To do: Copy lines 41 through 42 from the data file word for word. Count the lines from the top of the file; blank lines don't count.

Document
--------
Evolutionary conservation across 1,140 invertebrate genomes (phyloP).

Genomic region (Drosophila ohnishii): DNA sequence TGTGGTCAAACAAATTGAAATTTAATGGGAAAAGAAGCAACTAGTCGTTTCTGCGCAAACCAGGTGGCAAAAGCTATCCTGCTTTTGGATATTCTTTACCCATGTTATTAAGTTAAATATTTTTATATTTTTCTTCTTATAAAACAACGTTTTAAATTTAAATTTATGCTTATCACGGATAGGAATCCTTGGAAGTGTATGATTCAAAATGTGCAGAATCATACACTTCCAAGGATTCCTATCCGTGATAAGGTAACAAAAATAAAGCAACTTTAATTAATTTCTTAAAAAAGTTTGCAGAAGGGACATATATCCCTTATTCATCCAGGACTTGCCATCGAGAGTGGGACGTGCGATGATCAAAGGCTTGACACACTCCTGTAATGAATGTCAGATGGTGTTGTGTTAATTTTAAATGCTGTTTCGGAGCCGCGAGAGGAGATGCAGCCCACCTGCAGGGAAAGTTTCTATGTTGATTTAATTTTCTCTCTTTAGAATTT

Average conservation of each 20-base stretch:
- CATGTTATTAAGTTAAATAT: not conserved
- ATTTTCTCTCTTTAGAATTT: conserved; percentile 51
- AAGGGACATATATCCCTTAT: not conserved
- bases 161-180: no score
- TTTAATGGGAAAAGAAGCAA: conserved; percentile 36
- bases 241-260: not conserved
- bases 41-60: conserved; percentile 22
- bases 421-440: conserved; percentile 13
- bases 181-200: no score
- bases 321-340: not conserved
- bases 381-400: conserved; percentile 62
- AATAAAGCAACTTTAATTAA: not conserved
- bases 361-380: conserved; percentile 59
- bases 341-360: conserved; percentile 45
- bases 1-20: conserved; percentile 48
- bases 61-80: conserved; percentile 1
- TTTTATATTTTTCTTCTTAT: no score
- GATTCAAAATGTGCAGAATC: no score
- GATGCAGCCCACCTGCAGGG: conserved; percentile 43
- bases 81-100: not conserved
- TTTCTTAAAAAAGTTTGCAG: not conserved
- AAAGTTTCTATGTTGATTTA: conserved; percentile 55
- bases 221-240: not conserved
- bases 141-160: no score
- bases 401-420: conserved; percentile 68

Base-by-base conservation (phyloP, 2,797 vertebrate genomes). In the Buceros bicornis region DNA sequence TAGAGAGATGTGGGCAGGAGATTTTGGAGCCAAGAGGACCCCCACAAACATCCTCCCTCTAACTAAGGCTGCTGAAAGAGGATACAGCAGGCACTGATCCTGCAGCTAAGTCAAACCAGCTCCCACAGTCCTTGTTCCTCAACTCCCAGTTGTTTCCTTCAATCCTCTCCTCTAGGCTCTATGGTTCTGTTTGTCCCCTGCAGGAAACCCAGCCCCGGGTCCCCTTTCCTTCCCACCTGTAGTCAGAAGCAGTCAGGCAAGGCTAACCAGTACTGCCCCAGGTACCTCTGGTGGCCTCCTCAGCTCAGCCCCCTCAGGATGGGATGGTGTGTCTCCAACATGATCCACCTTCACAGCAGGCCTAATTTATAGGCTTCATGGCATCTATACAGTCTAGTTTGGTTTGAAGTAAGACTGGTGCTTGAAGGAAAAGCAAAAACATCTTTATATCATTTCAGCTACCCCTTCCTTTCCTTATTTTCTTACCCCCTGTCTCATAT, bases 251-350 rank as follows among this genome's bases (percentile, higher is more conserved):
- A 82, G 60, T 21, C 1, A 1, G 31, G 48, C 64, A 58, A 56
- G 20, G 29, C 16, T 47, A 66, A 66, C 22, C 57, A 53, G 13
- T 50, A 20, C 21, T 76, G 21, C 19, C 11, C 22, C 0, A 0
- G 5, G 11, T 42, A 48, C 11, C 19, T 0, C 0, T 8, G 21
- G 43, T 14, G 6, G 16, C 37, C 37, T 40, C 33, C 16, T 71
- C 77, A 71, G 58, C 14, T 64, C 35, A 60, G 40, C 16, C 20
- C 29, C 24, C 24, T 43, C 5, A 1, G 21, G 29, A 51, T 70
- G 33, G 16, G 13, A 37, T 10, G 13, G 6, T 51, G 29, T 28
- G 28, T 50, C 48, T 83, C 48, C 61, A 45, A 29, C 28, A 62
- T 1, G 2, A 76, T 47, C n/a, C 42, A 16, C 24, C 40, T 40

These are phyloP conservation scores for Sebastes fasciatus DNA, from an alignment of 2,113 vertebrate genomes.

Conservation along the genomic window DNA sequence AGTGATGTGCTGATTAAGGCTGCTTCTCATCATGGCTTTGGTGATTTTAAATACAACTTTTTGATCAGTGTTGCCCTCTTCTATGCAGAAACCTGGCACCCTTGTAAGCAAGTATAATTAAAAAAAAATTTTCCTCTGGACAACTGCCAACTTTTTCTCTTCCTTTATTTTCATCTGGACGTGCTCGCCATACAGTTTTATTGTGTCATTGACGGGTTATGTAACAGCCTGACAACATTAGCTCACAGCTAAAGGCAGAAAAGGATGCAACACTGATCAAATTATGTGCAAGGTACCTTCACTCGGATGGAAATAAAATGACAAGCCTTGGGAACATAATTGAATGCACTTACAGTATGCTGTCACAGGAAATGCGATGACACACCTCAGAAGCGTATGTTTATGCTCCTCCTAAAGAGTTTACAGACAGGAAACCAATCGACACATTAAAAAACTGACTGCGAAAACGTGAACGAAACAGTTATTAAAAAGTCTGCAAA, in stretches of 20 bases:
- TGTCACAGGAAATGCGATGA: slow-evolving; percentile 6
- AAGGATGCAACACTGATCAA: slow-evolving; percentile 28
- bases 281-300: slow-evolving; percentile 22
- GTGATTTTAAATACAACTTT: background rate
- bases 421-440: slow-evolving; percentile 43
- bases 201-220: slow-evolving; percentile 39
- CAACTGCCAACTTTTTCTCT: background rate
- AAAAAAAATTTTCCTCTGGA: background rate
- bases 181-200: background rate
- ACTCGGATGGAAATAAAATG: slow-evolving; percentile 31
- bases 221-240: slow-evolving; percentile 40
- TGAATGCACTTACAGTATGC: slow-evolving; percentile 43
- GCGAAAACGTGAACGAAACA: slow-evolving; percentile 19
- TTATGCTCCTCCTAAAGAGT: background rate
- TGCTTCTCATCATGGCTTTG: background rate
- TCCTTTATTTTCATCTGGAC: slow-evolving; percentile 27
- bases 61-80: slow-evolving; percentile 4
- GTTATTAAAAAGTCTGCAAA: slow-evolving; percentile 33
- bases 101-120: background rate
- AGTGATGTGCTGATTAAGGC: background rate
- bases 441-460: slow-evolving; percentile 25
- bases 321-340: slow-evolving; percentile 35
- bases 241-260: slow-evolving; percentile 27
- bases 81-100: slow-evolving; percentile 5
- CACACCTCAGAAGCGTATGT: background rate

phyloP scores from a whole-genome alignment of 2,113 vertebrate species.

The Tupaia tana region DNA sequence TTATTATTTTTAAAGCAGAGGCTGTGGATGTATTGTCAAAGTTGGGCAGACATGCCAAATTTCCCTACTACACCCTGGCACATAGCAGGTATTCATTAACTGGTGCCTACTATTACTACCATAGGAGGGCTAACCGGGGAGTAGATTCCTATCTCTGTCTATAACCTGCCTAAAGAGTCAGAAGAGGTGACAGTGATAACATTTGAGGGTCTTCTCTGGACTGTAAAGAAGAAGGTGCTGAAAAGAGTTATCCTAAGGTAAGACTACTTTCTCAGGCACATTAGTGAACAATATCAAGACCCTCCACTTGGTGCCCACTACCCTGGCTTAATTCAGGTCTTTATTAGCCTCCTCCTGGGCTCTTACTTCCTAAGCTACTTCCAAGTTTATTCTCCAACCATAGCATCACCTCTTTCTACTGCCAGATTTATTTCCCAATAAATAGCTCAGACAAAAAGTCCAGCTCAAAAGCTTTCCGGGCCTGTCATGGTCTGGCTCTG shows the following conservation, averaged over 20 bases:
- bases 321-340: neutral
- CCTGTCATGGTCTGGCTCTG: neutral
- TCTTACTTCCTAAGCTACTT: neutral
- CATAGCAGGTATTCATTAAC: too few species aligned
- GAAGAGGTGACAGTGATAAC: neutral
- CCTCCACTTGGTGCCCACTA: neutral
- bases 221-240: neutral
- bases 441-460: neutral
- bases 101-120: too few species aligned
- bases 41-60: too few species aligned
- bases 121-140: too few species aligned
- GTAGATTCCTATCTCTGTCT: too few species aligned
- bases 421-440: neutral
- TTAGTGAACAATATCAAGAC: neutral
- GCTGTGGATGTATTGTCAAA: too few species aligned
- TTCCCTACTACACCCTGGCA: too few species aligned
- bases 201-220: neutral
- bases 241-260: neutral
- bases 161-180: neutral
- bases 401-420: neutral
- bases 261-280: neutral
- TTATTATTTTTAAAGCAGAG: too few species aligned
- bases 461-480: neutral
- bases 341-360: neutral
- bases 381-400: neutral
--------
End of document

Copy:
Conservation along the genomic window DNA sequence AGTGATGTGCTGATTAAGGCTGCTTCTCATCATGGCTTTGGTGATTTTAAATACAACTTTTTGATCAGTGTTGCCCTCTTCTATGCAGAAACCTGGCACCCTTGTAAGCAAGTATAATTAAAAAAAAATTTTCCTCTGGACAACTGCCAACTTTTTCTCTTCCTTTATTTTCATCTGGACGTGCTCGCCATACAGTTTTATTGTGTCATTGACGGGTTATGTAACAGCCTGACAACATTAGCTCACAGCTAAAGGCAGAAAAGGATGCAACACTGATCAAATTATGTGCAAGGTACCTTCACTCGGATGGAAATAAAATGACAAGCCTTGGGAACATAATTGAATGCACTTACAGTATGCTGTCACAGGAAATGCGATGACACACCTCAGAAGCGTATGTTTATGCTCCTCCTAAAGAGTTTACAGACAGGAAACCAATCGACACATTAAAAAACTGACTGCGAAAACGTGAACGAAACAGTTATTAAAAAGTCTGCAAA, in stretches of 20 bases:
- TGTCACAGGAAATGCGATGA: slow-evolving; percentile 6